Although we take it for granted, versatile and widely used heat shrink tubing is the result of advanced material science, and is available in a broad range of varieties and options.
Along with duct tape ad nylon cable ties, heat shrink tubing is an essential element in the engineer’s toolkit as well as manufacturing, production, and repair. It’s used for covering and protecting wire splices, of course, but also much more. It can be used to implement temporary or even long-live repairs on objects with irregular shapes, as it conforms to the object it is encasing. Among its many virtues, it’s easy to use — just slide it over the splice or object, heat with a hot-air gun (or match or flame, in some cases), and it magically shrinks down. (For some unknown reasons, heat shrink tubing is rarely referred to as “HST” even in our acronym-intensive world.)
Like so many other items we rely on almost without thinking, the story behind the development of HST, how and why it works, and what’s available is complicated. Since HST looks mundane and is truly an easy-to-use, versatile product, it’s easy to assume it is also trivial in other ways. Of course, that’s not the case at all, as this FAQ will explain.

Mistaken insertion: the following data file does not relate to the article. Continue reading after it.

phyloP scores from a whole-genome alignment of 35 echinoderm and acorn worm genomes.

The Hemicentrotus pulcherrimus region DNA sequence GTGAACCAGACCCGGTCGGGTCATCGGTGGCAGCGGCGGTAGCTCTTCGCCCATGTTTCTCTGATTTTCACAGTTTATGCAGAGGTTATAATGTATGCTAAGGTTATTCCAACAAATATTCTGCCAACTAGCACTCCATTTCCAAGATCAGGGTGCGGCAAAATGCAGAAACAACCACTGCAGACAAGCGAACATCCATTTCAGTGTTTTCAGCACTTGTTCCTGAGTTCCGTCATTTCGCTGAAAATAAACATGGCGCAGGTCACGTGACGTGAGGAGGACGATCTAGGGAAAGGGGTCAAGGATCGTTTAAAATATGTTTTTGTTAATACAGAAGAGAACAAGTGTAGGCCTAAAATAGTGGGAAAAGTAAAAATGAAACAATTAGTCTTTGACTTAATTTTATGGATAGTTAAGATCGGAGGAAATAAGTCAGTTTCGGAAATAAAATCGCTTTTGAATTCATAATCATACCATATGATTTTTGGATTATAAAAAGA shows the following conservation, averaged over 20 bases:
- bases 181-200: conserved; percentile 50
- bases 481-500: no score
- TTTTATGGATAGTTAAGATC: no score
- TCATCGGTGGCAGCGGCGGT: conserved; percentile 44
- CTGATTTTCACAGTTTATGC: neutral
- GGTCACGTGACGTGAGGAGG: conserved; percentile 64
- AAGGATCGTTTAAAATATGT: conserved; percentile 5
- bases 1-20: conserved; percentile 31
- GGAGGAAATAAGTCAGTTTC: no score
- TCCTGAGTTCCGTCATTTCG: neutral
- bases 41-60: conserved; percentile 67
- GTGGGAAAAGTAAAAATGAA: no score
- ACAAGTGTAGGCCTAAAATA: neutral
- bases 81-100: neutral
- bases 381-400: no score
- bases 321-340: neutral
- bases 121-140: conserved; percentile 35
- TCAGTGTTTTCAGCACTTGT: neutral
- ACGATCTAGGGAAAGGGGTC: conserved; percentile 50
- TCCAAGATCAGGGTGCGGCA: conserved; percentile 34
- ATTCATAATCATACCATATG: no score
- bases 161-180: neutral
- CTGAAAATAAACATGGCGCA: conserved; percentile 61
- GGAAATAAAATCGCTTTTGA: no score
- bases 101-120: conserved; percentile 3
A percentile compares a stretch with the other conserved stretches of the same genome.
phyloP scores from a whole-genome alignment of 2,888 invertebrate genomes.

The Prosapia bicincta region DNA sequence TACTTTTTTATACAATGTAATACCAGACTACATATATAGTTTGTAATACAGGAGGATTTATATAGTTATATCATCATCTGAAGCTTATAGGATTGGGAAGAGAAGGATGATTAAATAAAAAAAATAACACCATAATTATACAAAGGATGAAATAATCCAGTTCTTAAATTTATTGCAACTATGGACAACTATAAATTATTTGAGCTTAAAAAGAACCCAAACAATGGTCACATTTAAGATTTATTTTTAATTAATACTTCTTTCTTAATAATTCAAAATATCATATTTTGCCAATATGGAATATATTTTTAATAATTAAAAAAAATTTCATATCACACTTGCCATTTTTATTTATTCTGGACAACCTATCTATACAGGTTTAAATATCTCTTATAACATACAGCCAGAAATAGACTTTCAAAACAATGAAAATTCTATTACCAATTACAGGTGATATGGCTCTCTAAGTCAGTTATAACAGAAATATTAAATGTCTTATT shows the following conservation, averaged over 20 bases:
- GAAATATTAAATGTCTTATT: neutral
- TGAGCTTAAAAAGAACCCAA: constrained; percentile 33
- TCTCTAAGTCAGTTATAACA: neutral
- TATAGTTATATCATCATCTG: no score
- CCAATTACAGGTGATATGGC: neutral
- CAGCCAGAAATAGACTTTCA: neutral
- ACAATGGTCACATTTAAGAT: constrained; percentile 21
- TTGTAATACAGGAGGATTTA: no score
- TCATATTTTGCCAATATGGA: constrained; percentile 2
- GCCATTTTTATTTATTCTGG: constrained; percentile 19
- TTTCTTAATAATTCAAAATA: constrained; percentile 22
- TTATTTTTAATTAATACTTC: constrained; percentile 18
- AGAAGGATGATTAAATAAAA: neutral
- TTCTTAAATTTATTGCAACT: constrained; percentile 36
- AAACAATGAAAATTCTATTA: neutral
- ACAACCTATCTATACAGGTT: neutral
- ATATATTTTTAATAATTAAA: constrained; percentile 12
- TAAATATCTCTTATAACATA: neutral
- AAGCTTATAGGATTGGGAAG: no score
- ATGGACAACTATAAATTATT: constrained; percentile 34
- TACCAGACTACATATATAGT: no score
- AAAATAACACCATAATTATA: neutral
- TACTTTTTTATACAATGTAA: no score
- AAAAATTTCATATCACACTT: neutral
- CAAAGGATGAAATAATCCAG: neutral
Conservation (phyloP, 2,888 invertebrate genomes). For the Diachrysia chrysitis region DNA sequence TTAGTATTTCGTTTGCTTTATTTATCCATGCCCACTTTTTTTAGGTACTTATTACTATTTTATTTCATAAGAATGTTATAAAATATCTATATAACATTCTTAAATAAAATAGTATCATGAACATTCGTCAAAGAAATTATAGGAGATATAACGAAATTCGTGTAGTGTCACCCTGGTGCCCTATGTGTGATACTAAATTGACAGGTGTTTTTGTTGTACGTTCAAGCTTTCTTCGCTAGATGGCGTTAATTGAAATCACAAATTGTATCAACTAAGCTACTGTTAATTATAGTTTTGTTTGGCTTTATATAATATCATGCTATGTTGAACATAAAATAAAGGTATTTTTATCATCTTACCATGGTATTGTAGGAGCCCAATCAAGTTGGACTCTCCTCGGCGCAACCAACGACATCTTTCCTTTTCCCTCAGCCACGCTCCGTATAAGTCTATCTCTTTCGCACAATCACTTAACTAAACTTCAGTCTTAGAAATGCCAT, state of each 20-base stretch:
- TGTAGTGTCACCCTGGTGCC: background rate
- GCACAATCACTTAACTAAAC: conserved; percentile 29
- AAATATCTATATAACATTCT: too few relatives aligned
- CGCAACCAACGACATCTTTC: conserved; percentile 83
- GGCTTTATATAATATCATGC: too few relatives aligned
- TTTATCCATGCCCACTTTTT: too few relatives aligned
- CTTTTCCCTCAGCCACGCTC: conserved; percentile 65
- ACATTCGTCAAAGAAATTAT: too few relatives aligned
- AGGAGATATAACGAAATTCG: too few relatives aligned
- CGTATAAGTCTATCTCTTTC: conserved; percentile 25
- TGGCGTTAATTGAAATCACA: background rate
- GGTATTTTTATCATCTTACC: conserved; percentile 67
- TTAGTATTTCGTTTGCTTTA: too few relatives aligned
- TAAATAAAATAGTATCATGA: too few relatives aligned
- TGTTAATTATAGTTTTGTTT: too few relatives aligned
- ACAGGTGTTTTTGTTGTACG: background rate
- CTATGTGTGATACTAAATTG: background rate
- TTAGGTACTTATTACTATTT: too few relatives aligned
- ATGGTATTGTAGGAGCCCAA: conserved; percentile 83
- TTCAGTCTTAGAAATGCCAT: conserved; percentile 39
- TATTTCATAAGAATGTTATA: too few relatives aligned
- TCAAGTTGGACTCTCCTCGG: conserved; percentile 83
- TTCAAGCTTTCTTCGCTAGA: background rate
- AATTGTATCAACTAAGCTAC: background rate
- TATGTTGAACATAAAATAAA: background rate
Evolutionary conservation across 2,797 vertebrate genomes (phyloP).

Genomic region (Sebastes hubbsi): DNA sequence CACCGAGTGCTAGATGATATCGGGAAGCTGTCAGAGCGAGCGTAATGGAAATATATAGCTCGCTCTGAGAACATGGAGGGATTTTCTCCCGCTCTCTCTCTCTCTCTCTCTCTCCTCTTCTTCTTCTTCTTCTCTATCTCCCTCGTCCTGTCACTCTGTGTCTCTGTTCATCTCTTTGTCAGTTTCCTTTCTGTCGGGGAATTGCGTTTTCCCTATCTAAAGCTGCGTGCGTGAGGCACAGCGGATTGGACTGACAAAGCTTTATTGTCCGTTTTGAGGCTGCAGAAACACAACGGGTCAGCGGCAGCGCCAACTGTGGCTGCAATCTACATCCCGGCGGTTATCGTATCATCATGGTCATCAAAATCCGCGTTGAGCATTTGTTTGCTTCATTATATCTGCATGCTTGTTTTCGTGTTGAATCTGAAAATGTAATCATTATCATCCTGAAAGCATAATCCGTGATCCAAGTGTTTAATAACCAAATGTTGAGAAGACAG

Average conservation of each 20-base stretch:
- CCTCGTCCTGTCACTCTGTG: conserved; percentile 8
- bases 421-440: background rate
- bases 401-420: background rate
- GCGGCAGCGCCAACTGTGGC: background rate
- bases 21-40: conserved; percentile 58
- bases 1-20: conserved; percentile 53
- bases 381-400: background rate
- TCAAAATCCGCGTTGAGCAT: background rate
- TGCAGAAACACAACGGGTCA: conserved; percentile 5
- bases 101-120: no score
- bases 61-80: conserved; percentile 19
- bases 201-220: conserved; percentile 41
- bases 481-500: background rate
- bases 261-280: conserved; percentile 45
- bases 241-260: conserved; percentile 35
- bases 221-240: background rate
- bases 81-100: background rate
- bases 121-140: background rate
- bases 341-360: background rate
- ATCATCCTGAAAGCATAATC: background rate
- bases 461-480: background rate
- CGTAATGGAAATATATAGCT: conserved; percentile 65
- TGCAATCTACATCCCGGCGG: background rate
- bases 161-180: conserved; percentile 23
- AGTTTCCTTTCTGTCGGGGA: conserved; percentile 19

Q: What is HST?
Scientifically, HST is made of cross-linked polymers, which are polymers in which the monomer units are linked together to form a three-dimensional network These thermoset and elastomeric polymers behave very differently than their counterparts, thermoplastic polymers. The mechanical behavior versus temperature of cross-linked polymers is shown by their shear modulus (ratio of applied stress to resultant strain) (Figure 1) compares the shear modulus between highly cross-linked, coarsely cross-linked and uncross-linked polymers.
Note that well-known elastomers with the characteristics of rubber in terms of flexibility and elasticity are loosely cross-linked polymers. These long, randomly coiled, loosely cross-linked materials can be stretched easily but return to their original shapes when the force or stress is removed (Figure 2).
Q: What is the unique attribute of HST?